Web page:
Separate the masses?: Separating immigrant families is not an appropriate or effective way to prevent illegal immigration.

By Apsara Senaratne

According to the United States Immigration and Customs Enforcement, in 2013, 72,410 deportees had one or more children still living in the United States when they were deported. In other words, hundreds of thousands of children were cruelly separated from their parents in the process of deportation during that year.

This is not the first example of the systematic separation of families by the American government, and it certainly has not been the last.

Today, ever-increasing numbers of immigrants are being separated from their families and held in separate deportation centers. Families are thrust into an unjust and deeply flawed system in which they continue to be unnecessarily and viciously separated, placed into detention centers thousands of miles away from their families, all due to the government’s belief that it may dissuade others from entering the country illegally. Even worse, the Trump administration is now considering the formalization and mass implementation of this cruel practice, according to the New York Times.

Families already face terrible conditions upon apprehension at the border; they are held in processing centers, dark warehouses crammed with men, women, and children who were stopped in their attempts to reach better lives, fluorescent lighting illuminating wire fences that separate hundreds of such families. Parents are given two choices: to either be deported with their children, or to be separated from their children and placed in detention centers until they are forcibly deported.

One such parent is Jose Fuentes, a man who fled El Salvador with his one-year-old son, Mateo. Upon presenting himself to immigration officers at the border and seeking asylum, he was brutally separated from his son and held in a detention facility in San Diego, 1000 miles away from the Laredo, Texas children’s facility in which his son was being held.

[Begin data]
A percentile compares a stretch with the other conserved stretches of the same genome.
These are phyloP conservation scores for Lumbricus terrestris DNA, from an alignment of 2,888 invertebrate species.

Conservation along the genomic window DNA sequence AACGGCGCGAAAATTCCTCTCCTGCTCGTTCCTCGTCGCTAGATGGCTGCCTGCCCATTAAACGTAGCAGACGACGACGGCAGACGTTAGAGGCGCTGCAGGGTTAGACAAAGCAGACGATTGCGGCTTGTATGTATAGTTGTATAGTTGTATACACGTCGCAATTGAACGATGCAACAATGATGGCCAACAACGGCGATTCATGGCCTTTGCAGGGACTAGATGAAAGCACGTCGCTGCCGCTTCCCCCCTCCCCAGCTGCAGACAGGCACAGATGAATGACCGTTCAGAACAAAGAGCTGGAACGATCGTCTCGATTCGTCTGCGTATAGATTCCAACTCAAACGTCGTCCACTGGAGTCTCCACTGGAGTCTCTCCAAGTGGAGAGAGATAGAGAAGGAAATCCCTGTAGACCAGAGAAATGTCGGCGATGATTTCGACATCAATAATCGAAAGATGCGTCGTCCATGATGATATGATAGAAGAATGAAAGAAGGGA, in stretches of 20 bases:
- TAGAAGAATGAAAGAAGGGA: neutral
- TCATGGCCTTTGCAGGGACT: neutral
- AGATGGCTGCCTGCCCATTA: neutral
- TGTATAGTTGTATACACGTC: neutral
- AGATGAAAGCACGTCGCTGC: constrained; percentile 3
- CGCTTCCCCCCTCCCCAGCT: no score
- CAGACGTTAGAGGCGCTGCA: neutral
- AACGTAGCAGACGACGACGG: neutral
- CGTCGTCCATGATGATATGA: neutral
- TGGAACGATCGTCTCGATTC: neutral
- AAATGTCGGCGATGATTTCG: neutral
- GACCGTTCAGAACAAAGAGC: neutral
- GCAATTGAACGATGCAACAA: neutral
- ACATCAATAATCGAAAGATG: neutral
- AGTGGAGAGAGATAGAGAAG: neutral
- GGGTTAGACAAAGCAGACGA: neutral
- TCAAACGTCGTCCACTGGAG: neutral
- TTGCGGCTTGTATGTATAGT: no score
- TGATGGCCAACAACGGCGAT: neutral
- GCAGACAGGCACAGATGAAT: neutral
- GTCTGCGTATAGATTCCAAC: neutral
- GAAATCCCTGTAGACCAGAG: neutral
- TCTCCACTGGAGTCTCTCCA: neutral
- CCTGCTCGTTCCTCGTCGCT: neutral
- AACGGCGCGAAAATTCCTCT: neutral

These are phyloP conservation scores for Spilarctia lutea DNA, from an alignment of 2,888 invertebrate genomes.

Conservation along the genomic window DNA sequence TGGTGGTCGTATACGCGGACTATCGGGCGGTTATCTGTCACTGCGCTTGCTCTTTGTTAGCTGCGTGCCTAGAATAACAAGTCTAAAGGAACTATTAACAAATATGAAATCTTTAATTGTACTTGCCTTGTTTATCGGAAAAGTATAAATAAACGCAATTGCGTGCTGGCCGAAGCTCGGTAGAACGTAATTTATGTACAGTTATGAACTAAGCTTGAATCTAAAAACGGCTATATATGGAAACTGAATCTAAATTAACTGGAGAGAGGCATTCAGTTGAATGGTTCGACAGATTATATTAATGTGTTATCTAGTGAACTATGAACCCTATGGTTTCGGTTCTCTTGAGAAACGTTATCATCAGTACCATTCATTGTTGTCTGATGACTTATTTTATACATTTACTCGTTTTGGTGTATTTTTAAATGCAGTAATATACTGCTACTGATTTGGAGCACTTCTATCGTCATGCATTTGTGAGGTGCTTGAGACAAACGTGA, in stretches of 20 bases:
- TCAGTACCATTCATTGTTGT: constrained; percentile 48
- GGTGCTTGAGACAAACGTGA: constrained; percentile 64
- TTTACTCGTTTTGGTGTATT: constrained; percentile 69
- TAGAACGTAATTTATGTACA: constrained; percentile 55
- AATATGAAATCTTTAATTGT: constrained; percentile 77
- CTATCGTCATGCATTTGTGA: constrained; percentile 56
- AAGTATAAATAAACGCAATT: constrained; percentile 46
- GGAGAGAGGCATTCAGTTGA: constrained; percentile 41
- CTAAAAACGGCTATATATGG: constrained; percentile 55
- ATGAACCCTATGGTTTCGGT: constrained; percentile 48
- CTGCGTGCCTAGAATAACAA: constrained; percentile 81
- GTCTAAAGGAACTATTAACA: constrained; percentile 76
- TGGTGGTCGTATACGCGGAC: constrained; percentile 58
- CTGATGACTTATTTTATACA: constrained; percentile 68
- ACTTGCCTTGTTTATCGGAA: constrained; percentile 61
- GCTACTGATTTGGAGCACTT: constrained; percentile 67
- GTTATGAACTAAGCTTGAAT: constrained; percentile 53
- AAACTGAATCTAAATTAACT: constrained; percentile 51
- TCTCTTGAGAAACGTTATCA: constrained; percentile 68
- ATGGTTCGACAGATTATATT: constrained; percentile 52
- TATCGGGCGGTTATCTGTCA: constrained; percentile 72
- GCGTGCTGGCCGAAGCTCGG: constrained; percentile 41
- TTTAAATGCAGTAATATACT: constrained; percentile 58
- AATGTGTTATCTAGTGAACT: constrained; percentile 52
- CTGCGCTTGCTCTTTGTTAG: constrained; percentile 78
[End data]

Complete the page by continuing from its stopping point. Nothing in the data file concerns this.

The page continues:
Not only is this practice ruthless and unjust, but the conditions of these centers have also been identified as damaging to children’s mental health. The American Academy of Pediatrics advocates that “the U.S. government protect vulnerable children who are fleeing violence and poverty from being traumatized,” and recommends that they “never be placed in detention centers.”

Additionally, separation from parents or caretakers can result in extensive damage upon children’s mental health, often resulting in conditions such as depression, anxiety, stress, and paranoia, according to the Center on Immigration and Child Welfare.

Family separation ultimately defies the laws that constitute our country, depriving individuals of their basic human rights and their right to due process under the U.S. government. Permitting U.S. citizens to be with their relatives is central to our immigration laws.

Denying individuals this right is not only ineffective in ensuring the safety of the American people, but also unacceptable on moral grounds. The government cannot blatantly disregard asylum laws and basic human rights in its attempts to solve the issue of undocumented immigration.

It must instead look towards more humane, righteous forms of treatment towards the undocumented in order to stay true to its ideals and guarantee that all people, regardless of background, are treated justly.

Author: Plaid Press

Granada Hills Charter High School newspaper

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